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Interactivity—The Obvious Secret to Social Media

Social MediaI guess it’s a new world order.  Control has been replaced with influence.  And the tremendous exchange of everything from financial information to a simple “like” on Facebook has made interactivity the word of the future.  Interactions have now become a currency where brands and individuals seek out a level of validation—and power.  And in a funny way, this newfound power becomes the surrogate for control.

But interactivity is a two-way street.  And that’s best articulated in the name “social media.”  It’s  media and it’s social.  Pushing out one-way messages doesn’t fulfill the promise of social media.  A classic example is the Dalai Lama.  He has over 7 million followers on Twitter.  Yet he follows no one.  I’ll bypass the philosophical interpretation and cut right to the chase.  His social media currency isn’t very good.  And his utility as part of the social media community is limited by his one-sided communication.  Another interesting example is the pharmaceutical industry. It’s an industry that is generally regulated and has a guarded posture.  It often uses social media as more of a billboard for announcements than a basis for engagement.  And while adverse drug events and a host of other legal and regulatory issues support that position, I think it’s time for pharma…and even the Dalai Lama to say hello!

Get interactive—simple rules for building a great social media base.

Step ONE: Follow and follow back

Find people you like, have an interest in, or just take a chance—but follow people.  You’ll be surprised how much you can learn just from listening.

Step TWO: Say hello and thank you

But after you listen, follow up with a comment or retweet.  Even the biggest thought-leader gets a sense of gratification from a simple comment.  And always feel free to thank someone for an engagement.  It’s an easy and quick way to start to build a relationship.

Step THREE:  Engage with your network

The amazing thing about Twitter is that you can get on someone’s radar.  So, if you have an interesting idea or comment, let people know by including their handle on your tweet.  Be careful, you want to be engaging, and not a stalker.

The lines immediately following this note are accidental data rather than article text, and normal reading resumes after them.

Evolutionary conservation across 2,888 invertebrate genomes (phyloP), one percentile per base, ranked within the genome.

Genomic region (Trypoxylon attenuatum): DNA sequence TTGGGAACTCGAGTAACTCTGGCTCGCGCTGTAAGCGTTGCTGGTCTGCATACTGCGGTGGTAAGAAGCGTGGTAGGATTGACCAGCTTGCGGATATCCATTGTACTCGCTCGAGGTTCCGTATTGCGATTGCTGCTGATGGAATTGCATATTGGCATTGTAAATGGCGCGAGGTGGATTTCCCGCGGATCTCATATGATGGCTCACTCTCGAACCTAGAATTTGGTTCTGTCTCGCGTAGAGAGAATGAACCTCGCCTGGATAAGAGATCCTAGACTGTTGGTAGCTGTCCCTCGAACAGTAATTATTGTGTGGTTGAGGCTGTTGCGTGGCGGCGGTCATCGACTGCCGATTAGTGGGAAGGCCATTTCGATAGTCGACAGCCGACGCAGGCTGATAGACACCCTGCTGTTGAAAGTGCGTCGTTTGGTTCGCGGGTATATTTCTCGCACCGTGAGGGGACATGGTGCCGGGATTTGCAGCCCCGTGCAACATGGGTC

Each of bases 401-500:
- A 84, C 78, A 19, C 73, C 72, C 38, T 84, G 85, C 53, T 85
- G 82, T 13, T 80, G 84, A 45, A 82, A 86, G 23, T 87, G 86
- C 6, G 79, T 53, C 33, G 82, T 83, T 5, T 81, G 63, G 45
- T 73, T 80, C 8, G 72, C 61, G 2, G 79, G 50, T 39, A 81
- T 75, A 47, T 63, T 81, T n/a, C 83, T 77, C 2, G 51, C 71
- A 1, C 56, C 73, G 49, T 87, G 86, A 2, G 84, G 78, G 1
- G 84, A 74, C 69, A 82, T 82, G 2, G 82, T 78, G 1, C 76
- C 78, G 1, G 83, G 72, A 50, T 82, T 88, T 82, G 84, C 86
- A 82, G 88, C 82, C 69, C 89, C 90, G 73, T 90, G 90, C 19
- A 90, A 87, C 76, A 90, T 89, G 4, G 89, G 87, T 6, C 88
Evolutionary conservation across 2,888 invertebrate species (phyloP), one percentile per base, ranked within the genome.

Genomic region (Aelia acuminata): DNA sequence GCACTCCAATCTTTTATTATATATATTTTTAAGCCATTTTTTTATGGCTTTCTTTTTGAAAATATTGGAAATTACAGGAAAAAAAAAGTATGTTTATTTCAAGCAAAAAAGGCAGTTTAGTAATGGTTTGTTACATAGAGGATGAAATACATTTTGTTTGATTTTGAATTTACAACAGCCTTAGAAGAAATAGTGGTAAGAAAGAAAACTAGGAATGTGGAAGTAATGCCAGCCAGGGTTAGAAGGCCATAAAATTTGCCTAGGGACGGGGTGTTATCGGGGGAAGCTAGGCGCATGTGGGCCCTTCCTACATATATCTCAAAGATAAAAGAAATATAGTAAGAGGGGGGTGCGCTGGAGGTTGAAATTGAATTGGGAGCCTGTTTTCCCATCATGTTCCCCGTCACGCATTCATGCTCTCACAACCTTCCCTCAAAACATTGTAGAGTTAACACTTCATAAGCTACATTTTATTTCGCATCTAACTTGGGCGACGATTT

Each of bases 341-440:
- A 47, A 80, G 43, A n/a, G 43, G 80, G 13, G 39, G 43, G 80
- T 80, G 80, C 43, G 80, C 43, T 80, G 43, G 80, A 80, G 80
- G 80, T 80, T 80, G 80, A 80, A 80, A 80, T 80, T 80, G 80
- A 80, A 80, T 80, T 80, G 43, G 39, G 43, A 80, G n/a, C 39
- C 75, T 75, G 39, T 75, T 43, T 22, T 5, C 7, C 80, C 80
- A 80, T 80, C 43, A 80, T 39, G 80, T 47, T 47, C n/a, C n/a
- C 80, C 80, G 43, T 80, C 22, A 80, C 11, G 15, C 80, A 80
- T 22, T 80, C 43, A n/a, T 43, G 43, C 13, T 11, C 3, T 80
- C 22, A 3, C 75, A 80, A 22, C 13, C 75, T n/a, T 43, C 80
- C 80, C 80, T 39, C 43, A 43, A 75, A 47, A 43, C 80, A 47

Step FOUR: Add value, even if it’s just a small amount

Content is still king.   Don’t be afraid to enter a conversation or hashtag dialogue.  You can start small, but you have to start.  May people use Twitter as a static tool and only listen.  If you’re doing that, you’re missing a great opportunity to be part of a community.

Step FIVE: Think about blogging

Blogging is emerging as an essential tool to building a social media presence.  It also communicates that you’ve arrived in the digital world.  Your blog doesnt have to be a brilliant discourse, but it can start with reposted stories, photos and other ideas.  In the final analysis, Facebook is a blog-like narrative of your life that is easy to use.  It’s almost as simple to create your own blog and tell your story and build your own brand!

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Engaging HCPs via Doximity: the LinkedIn for Medical Professionals

doximityIt should come as no surprise that colleagues are the top source of medical information for practicing physicians—trusted above all other sources. Considering the influence of colleagues in the physical realm, cyber communities are quickly rising as one of the prominent go-to sources for all things professional. Stated simply, online social networking expands a physician’s circle of peers.

Research supports the trend. According to a 2013 survey released by Kantar, 42% of physicians report using professional online networks (e.g., Physician Connect, Sermo) for professional purposes vs. 30% for general online social sites (e.g., Facebook, LinkedIn).

Doximity, an online network dubbed the “LinkedIn for Physicians,” is gaining popularity among U.S. prescribers as a closed-loop professional network. With Doximity, medical professionals can quickly connect with colleagues nationwide to collaborate on patient treatment, identify appropriate experts for patient referrals, or seek new professional opportunities.

Doximity is the brainchild of Jeff Tangney, co-founder of Epocrates. Launched in March 2011, the network secured 30,000 users within nine months, representing approximately 5% of total licensed physicians operating in the U.S.

Today there are currently 130,000 physicians—representing 20%+ of U.S. physicians—actively using the network, and growth remains positive.